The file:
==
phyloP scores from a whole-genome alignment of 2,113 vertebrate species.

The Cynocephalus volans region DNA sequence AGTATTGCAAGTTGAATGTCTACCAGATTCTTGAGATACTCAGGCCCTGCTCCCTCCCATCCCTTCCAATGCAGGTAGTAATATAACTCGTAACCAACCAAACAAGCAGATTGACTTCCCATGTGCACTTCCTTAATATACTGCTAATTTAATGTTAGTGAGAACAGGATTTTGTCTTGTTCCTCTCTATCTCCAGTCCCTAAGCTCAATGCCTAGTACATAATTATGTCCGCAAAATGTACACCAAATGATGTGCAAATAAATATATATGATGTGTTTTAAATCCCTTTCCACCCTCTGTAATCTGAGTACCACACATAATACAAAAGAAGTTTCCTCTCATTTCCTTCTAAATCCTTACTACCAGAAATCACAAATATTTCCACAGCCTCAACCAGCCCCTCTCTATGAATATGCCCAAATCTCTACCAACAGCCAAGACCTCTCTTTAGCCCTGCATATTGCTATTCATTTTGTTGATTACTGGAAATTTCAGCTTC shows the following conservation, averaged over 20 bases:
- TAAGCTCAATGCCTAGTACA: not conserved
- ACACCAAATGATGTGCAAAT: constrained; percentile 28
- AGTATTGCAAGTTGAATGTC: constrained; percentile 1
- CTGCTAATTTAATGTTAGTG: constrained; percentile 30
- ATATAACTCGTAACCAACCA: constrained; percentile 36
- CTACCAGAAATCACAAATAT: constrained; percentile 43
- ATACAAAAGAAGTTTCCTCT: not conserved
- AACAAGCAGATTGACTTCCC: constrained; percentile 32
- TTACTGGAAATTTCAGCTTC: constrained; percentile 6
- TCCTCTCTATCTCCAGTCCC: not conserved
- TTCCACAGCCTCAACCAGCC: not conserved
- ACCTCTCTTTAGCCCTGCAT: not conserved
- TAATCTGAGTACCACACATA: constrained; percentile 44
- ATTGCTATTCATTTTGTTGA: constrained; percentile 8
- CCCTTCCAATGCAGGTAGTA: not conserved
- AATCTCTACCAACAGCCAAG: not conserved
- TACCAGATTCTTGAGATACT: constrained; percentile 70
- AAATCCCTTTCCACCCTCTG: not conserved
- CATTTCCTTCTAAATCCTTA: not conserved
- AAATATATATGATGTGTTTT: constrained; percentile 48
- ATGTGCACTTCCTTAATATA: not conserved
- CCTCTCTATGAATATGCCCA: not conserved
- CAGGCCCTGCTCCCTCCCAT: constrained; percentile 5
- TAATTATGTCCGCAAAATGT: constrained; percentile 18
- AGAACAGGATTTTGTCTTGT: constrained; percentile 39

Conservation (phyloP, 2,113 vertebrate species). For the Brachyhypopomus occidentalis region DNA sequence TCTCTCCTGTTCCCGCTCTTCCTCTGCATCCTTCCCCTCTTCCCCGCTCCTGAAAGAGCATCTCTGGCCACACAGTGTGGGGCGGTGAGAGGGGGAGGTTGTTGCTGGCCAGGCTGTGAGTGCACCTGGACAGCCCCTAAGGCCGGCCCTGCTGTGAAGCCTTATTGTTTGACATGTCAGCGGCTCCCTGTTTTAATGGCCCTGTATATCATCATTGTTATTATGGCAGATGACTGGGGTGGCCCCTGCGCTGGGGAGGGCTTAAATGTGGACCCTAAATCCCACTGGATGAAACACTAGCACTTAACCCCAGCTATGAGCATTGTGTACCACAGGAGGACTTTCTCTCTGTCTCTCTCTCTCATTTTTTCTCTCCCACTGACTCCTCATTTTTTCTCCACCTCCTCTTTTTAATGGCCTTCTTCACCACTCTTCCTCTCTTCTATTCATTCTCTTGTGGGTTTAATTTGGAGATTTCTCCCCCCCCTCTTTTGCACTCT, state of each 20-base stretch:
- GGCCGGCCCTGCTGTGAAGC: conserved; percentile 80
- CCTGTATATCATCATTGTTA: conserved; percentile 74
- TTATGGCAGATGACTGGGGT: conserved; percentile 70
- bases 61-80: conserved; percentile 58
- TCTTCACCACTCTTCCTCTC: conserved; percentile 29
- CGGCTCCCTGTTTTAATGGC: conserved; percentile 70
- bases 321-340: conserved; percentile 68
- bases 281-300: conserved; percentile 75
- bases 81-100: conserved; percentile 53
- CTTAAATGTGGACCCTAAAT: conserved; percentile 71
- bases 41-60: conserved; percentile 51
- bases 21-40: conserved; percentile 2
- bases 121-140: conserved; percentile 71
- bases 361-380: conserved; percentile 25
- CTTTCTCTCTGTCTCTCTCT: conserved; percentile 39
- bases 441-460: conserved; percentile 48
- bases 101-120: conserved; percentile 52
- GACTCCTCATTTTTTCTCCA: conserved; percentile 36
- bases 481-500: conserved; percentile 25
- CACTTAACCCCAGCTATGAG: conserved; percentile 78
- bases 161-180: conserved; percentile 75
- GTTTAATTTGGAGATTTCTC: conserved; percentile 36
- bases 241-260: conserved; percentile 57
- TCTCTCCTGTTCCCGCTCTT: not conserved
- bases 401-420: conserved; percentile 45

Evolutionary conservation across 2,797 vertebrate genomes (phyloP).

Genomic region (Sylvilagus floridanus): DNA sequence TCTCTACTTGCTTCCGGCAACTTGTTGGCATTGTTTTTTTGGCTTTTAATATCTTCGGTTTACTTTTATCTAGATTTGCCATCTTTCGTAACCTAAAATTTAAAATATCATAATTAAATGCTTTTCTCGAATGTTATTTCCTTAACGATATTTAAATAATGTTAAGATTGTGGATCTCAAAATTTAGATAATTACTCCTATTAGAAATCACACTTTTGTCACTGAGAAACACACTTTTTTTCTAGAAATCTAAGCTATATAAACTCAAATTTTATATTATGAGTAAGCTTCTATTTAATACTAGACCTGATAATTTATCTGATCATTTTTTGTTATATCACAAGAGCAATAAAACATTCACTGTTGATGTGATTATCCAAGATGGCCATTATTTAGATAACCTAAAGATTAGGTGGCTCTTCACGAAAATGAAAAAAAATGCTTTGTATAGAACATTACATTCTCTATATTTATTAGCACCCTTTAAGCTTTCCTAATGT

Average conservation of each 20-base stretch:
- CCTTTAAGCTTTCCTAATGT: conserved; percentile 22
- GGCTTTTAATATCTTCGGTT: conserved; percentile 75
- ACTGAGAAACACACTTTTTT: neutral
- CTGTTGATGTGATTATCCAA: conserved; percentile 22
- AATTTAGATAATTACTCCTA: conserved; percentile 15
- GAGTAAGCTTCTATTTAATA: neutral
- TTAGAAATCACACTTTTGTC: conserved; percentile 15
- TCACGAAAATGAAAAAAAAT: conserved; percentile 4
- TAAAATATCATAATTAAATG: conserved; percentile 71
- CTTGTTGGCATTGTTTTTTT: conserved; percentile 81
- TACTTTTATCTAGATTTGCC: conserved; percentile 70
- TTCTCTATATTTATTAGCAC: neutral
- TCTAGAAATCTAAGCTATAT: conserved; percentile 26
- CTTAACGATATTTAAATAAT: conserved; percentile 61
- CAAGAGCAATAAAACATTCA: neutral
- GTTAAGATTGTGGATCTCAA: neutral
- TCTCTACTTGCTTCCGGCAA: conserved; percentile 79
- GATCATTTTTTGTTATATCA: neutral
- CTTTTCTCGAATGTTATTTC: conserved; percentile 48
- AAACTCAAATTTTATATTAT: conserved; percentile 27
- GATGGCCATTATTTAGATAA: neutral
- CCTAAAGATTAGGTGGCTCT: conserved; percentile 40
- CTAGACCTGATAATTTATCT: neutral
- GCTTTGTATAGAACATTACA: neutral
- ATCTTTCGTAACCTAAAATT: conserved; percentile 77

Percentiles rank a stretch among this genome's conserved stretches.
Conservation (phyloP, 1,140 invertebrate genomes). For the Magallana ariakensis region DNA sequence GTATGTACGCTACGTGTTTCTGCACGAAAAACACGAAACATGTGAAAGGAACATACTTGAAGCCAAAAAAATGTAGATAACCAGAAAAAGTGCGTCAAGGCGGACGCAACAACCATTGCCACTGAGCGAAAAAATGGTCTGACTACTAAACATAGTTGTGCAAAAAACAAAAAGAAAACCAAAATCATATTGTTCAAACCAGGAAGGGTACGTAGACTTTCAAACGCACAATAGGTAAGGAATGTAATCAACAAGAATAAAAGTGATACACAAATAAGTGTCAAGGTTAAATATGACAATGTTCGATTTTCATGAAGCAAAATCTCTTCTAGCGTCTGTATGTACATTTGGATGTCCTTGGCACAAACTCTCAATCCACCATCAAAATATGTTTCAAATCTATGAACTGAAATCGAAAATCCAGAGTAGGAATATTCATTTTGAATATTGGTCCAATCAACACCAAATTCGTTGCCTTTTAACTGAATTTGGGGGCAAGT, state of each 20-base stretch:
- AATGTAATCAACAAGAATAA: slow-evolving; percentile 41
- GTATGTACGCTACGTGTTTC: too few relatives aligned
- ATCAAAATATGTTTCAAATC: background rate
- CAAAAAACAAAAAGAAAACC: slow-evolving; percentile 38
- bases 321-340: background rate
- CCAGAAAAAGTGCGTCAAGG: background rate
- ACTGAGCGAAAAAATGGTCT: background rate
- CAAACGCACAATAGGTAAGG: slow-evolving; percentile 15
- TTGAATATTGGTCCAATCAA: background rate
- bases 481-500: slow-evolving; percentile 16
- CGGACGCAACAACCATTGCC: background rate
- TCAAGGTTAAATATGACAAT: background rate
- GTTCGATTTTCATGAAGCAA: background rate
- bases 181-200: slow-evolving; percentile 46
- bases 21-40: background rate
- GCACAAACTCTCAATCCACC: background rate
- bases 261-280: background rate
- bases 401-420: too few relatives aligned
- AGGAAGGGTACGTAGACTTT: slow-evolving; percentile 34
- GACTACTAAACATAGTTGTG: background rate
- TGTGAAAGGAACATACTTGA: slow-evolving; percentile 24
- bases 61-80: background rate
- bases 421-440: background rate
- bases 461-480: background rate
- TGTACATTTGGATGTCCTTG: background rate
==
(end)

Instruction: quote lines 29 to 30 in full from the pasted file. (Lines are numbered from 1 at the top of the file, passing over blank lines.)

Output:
- GGCCGGCCCTGCTGTGAAGC: conserved; percentile 80
- CCTGTATATCATCATTGTTA: conserved; percentile 74